- Save for an emergency—consider saving enough to cover 3 to 6 months of expenses.
- Consider a health savings account if you're eligible, and contribute to your workplace retirement plan.
- Pay down debts with the highest interest rate first.
Student loans, credit-card balances, car loans, and mortgages—oh, my. You probably have a variety of debt—most people do. So which should you focus on paying off first? And how can you save at the same time?
Of course, make sure to pay at least the minimum required—and on time—to keep all loans in good status. After all, defaulting on credit cards, car loans, student debt, or home mortgages can destroy your credit rating, and risk bankruptcy.
Before you tackle debt, pay yourself first. Make sure you:
- Use tax-advantaged accounts like a flexible spending account or a health savings account if you have a high deductible health plan. That lets you pay for medical bills using pre-tax money.1
- Save enough in a workplace retirement savings plan to get the match from your employer—that's "free money."2
- Set aside some cash for emergencies.
Assuming you are meeting those primary obligations, here's a guide to help you pay off debt while saving for emergencies and long-term goals like retirement. It may seem counterintuitive, but before you tackle debt, make sure you have some "just in case" money and save for retirement.
1. Pay this debt down first: high-interest credit card balances
It can be easy to run up a large credit card balance. And once you do, it's not easy to pay it off. The minimum payments are typically low, which means you are paying mostly interest, so it will take much longer to pay off the balance. And it will cost you more. So if you can, consider paying more than the minimum each month.
Avoid using a credit card to finance purchases. Why? In some cases, it could double the cost of the purchase. Say you buy a $2,000 flat screen TV on a credit card with a 15% interest rate. If you make only the minimum monthly payment, it would take you more than 17 years to pay off the original debt.3 You would pay the lender more than $2,500 in interest—essentially doubling the cost of the TV.
On the other hand, if you are diligent about paying off your entire balance monthly, you may want to consider a cash-back rewards card. That way, your credit card purchases can actually help you accomplish other financial goals.
Quick tip: Check your credit card statement to see how long it will take you to pay off the balance—and how much it will cost you—if you make only the minimum payment.
2. Pay this debt down next: private student loans
Private student loans for college carry higher interest rates than government student loans, in general. Currently, rates on private student loans range between 6% to 14% compared with about 5.05% for government undergraduate student loans.4 You may be able to deduct the interest on a student loan, however, but only up to $2,500 a year, and only if you are a single filer earning less than $85,000 or $170,000 for married filing jointly for the 2019 tax year. If you make more than that, you can't deduct the interest.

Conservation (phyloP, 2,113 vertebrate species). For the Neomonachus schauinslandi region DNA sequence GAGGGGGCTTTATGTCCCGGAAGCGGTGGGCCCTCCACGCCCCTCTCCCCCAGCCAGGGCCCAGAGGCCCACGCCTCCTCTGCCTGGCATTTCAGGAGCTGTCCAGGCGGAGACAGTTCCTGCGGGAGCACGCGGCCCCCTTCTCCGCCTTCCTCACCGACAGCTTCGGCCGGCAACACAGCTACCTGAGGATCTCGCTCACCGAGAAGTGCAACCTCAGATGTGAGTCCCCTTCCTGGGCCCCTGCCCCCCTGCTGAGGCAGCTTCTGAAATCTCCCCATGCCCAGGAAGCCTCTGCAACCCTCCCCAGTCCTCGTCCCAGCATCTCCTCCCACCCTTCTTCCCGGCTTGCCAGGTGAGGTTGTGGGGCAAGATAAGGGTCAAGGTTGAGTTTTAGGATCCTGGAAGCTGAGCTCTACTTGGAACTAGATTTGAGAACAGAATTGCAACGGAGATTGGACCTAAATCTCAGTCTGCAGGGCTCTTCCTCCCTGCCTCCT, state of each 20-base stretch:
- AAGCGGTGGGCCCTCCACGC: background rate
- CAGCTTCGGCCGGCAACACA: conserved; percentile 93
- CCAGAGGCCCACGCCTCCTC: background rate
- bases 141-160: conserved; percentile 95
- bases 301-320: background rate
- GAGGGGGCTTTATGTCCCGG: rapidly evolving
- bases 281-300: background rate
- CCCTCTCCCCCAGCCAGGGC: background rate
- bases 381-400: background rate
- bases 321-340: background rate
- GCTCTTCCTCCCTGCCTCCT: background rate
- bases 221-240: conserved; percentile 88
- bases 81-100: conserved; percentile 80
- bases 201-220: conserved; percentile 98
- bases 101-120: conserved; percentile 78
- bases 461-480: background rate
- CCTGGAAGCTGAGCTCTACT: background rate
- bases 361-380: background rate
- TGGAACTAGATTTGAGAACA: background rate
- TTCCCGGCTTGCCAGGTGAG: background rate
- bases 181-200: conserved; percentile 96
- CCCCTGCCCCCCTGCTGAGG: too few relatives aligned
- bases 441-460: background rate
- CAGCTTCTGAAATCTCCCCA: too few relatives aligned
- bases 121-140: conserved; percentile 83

In general, it is a good idea to pay down student debt above 8% interest as a rough rule of thumb. What you really want to do is compare your expected after-tax investment return (if you invested the money) with the student loan interest rate. If your student loan is at 9%, paying off your loan is like getting a risk-free return of 9% on your investments. All this can get pretty complicated so you may want to consult with a professional financial planner. This is especially true when this debt is not tax deductible.
3. Pay monthly minimum on government student loans, car loans, mortgages
These loans have lower interest rates, and some offer tax benefits. That's why it generally makes sense to make only the minimum monthly payments on them. For instance, mortgage interest is deductible for federal tax purposes. Homeowners can deduct the interest paid on mortgages up to $750,000 for homes purchased after December 15, 2017. For mortgages taken out before December 15, 2017, interest paid on mortgages up to $1 million may be deducted. Interest rates have been at historical lows, right now around 4% for a 30-year fixed loan. Car loans are about 4.75% for a 60-month new-car loan.
Government undergraduate student loans are currently 5.05%, and the interest may be tax deductible.
A word about student loan debt: Most college graduates have various types of debt—and various interest rates. Here are some general guidelines.
If you are disciplined about making payments, you may want to extend low-interest government student loans to lower your minimum payments and use the savings to pay down higher-interest-rate loans faster. (The government allows you to consolidate and extend most government student loans at your current interest rate.) However, you may end up paying more interest because the time period is much longer. Contact your loan servicer for information.
Quick tip: If you have federal student loans, you may qualify for income-based repayment plans or public service loan forgiveness plans. If you don’t qualify for a loan forgiveness program, refinancing your loan could be a money-saving option.
Paying off debt is important. It can be difficult to save when a big chunk of your money is going toward debt repayment. That's why it's important to have a plan to get out of debt—it can save you money in interest and ultimately help you save more and reach your goals faster.
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